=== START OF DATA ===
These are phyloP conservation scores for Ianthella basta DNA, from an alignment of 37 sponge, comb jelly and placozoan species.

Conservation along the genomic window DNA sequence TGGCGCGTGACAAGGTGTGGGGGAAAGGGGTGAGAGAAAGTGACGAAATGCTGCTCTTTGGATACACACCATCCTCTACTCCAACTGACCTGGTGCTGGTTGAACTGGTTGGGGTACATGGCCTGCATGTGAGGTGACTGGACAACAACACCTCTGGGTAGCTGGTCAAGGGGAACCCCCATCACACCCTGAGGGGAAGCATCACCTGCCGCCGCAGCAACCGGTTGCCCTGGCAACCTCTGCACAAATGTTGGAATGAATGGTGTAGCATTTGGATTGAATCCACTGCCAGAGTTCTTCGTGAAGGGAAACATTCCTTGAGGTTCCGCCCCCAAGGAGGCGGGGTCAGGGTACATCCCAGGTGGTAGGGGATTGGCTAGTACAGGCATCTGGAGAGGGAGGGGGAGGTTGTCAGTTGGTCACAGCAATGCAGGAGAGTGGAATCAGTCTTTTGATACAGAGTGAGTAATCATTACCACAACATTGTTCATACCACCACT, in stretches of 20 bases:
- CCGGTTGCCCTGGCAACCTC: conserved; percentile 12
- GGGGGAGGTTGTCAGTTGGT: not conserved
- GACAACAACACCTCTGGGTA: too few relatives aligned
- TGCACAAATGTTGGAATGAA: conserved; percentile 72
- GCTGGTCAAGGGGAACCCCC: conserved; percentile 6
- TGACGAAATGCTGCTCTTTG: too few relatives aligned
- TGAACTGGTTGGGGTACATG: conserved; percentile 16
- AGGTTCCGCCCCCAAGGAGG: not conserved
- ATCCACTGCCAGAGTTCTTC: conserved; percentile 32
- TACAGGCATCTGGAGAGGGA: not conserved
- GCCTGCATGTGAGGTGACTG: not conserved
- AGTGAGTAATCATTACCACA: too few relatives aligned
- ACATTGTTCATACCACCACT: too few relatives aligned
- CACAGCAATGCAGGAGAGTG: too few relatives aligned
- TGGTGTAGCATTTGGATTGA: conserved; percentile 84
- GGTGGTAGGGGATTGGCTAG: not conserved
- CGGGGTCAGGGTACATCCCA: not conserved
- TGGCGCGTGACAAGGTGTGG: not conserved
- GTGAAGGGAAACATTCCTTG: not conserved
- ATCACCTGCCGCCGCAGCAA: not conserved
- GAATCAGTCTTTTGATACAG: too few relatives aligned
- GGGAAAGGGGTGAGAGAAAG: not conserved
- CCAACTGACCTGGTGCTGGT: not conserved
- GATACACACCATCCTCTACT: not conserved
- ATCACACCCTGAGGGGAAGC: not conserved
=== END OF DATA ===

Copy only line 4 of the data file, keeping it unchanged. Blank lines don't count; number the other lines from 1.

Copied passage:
- GGGGGAGGTTGTCAGTTGGT: not conserved